By Meg Garvin
One of the iconic, yellow, jonquils on the banks of the Potomac River will welcome students to the University of Virginia this fall.
A new logo introduces UVA as “Virginia’s flagship university” and adds, “With its confluence of world class buildings, breathtaking scenery and class and life-changing experiences, it’s not easy to imagine that the campus can be anything less than dreamlike.”
In truth, the campus is character by, of all things, dark and uncomfortable. UVA had issues with mold, mold and more.
The darkness was so pervasive that the university decided to turn the campus into what it calls the “Life Lab” this year. Students will live in single-family, dome-shaped tents on campus to tackle systemic issues that would otherwise stay at bay: mold, roaches, mice and the shared and bitter winter weather.
An article in Outside magazine tells the story of Hannah Casals, the first student of the Life Lab. She’s a senior at Grafton High School in Virginia. Her home “makes me sick. I’ve never had mold in my life, and here it is,” she said. “We’re all trying to create an environment for ourselves that feels comfortable and safe, and every house has issues.”
At first, only 300 to 400 students will live in the Life Lab this fall, which will host two classes on campus. Students at the new Living Laboratory can live on the lower level of the burnt orange brick Lurie Hall dorm. Rent will start at $550 a month for a 10-room apartment, but the price of housing will increase each semester.
UVA said the new Living Lab experience provides benefits beyond mold remediation. The students will work together with faculty and staff to tackle a range of social, environmental and policy issues. The trials and tribulations of dorm life, as with any new experience, will be intense but beneficial, the university said.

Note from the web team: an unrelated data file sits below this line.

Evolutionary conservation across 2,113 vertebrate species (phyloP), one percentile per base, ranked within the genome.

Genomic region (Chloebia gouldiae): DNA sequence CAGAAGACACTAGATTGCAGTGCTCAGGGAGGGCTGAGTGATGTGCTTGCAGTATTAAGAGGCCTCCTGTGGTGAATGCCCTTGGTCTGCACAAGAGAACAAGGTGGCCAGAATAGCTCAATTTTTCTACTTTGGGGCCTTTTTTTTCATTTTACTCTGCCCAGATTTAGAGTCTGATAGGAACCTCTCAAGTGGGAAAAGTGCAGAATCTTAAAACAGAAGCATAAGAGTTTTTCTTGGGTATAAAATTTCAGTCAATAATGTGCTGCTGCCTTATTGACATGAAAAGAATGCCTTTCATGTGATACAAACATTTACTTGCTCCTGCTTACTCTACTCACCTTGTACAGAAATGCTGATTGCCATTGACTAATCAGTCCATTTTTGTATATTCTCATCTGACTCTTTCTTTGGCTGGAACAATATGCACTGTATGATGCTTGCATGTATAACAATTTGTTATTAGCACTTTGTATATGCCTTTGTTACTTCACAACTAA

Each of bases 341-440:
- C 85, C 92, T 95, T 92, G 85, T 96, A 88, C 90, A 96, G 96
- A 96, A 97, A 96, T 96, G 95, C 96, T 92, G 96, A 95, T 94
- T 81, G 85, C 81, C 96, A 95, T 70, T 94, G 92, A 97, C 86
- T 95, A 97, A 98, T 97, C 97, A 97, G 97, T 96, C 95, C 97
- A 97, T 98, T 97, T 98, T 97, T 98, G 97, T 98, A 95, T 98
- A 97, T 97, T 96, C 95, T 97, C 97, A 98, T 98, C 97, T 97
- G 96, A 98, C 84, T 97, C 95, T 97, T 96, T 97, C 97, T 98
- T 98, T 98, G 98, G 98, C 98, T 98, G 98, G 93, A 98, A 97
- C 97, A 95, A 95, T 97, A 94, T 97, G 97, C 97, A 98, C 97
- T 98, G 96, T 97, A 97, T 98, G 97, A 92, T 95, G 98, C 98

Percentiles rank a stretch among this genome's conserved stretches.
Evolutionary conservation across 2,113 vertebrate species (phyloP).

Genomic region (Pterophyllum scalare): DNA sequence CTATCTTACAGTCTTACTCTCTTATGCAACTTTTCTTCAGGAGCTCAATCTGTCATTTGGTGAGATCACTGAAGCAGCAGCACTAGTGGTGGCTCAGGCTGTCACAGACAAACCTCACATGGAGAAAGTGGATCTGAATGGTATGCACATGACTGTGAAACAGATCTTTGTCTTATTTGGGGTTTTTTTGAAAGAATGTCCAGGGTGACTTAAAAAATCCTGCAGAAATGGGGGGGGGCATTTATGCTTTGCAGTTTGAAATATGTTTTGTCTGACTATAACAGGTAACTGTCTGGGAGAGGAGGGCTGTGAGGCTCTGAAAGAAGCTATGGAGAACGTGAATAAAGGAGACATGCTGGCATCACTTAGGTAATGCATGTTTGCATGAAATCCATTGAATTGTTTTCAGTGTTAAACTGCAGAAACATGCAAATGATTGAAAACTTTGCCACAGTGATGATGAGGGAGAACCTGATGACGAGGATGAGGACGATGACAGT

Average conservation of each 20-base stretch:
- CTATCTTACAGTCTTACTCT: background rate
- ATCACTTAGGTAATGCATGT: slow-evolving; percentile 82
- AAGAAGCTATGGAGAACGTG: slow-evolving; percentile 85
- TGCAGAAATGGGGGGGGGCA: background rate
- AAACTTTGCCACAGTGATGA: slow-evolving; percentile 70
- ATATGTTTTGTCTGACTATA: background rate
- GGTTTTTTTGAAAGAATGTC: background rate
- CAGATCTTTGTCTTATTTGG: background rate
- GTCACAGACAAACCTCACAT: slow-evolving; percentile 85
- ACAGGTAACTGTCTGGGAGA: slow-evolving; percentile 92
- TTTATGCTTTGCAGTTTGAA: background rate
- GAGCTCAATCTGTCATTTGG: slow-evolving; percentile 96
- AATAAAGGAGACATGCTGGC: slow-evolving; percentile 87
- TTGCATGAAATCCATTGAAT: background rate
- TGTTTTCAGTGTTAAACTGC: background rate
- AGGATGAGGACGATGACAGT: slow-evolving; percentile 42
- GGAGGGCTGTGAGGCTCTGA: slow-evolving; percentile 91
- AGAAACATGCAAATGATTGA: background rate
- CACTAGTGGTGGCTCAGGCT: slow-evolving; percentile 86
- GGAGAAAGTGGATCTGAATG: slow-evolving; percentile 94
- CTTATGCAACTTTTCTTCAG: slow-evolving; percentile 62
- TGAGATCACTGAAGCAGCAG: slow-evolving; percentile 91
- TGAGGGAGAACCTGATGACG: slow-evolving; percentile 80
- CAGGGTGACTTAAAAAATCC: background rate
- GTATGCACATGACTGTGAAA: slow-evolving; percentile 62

The students work nine-to-13 hour days. The Housing and Dining Services team said the environment can be “literally the worst environment for health, safety and hygiene in the world.” The five “Living Lab” tents are stacked to hold an estimated 240,000 pounds of trash and daily waste. The students recycle 100 percent of their trash and include a composting program. There is an on-site trash/dining option of compost bins, natural composting and trash bins designed to filter down into the ground. The trash bins are fitted with automatic paper shredding machines.
Campus leaders said most of the problems are related to messy and dated conditions, which can be as difficult to deal with as mold.
“In many ways, the dorms are broken more than they are moldy,” said Forrest Reed, vice president for operations at UVA. “The central issue is that dormitories are just not set up for students’ use. They’re designed for older people who came from their own homes and their own apartments. We must rethink the way we architect and build our spaces so students’ needs are met. This is the time to try something different and do more than just fix mold.”
News article in Now magazine
The Healthy Buildings Council has a website design contest
Visit Outside magazine for more articles
Live.UVA.edu “For the sake of belonging